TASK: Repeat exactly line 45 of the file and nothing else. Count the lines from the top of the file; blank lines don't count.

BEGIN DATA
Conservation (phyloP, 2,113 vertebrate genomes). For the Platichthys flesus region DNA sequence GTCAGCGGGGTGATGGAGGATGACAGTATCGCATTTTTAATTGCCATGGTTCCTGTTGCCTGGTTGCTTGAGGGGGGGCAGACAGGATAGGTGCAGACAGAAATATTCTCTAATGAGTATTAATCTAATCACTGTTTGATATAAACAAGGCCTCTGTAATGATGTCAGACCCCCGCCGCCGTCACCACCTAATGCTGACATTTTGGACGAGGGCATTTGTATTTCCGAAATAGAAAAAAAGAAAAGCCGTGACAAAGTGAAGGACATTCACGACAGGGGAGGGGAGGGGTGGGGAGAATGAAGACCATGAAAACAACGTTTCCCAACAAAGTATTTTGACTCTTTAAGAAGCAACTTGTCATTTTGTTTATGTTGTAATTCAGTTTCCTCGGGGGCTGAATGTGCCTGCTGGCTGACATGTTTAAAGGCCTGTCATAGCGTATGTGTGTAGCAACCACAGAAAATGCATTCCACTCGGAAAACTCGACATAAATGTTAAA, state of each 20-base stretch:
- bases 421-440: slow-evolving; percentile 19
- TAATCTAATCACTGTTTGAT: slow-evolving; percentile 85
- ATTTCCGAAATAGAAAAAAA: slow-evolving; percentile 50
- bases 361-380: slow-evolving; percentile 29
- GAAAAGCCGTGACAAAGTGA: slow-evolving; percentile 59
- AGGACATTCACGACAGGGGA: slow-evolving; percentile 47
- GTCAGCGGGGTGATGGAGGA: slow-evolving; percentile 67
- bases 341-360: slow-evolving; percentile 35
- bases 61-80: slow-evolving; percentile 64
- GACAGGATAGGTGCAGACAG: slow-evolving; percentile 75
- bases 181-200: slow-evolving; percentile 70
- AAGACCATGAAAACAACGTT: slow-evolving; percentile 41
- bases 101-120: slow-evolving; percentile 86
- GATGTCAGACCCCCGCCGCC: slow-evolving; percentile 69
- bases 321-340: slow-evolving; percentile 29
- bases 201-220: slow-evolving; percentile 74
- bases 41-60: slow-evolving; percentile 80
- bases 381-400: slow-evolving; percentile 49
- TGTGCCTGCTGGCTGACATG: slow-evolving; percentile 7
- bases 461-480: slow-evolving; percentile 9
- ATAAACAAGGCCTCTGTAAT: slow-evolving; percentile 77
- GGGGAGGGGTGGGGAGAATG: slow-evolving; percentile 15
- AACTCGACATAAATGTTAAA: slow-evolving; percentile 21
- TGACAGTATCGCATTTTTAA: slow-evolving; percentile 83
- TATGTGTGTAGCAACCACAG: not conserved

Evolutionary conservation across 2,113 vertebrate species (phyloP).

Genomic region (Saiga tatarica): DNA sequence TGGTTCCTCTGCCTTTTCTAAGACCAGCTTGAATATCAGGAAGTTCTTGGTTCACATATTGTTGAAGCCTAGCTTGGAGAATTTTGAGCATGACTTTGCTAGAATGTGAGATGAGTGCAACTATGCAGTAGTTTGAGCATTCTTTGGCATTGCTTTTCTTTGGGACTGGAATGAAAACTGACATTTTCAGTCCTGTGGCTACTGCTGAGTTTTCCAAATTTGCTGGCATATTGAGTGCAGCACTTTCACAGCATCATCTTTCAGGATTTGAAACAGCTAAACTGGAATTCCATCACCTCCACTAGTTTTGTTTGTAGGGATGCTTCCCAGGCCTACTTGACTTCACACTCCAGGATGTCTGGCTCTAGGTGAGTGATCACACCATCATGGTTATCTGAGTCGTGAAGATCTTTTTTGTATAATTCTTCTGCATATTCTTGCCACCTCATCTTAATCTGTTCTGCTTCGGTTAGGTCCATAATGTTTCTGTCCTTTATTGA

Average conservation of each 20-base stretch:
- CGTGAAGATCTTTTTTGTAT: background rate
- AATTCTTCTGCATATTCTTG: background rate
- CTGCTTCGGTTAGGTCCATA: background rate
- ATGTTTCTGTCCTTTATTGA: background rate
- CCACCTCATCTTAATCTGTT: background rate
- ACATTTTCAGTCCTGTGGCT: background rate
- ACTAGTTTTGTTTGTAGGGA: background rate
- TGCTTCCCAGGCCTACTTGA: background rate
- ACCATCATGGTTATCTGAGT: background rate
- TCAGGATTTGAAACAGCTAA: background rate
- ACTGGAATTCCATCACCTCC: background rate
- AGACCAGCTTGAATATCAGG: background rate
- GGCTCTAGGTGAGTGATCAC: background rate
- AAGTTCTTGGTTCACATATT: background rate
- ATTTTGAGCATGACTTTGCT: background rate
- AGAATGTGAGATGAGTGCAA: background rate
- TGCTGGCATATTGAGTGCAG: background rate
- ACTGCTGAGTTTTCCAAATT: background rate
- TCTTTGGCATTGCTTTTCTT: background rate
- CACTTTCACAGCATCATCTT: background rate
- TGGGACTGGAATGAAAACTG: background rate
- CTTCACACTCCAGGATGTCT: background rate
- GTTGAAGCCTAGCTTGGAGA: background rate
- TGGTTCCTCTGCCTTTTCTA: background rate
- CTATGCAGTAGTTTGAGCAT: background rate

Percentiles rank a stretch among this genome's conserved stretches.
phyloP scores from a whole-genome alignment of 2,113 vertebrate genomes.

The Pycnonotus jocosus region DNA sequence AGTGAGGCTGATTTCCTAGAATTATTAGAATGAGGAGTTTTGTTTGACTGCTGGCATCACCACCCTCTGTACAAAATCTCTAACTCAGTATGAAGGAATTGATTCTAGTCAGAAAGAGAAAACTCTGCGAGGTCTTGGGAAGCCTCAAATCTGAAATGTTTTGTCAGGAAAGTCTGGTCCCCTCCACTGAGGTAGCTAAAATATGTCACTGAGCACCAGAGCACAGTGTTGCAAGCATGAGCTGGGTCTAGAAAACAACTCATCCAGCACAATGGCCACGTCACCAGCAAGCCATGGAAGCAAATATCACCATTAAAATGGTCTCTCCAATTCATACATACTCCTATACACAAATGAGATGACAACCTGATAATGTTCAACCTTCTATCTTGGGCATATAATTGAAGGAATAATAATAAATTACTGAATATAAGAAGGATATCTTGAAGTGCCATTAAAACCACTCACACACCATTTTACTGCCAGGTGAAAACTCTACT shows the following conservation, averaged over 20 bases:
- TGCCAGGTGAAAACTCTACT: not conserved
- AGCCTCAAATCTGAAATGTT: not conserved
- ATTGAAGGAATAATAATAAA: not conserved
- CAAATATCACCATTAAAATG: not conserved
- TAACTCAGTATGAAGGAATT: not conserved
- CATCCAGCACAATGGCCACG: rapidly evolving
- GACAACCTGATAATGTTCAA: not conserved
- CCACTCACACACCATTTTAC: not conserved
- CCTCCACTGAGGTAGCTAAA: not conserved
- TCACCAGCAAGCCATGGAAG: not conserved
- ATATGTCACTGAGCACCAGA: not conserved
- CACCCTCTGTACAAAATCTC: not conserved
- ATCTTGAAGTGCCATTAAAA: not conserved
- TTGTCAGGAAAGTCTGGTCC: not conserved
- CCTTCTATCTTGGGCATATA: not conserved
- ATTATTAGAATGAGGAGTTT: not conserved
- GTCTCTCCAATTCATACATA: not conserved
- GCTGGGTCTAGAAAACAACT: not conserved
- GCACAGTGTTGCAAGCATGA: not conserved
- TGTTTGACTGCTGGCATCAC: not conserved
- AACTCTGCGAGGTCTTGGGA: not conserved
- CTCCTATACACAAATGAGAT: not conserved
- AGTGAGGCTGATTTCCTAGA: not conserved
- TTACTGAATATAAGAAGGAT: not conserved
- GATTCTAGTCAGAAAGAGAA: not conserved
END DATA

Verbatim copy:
- AGAATGTGAGATGAGTGCAA: background rate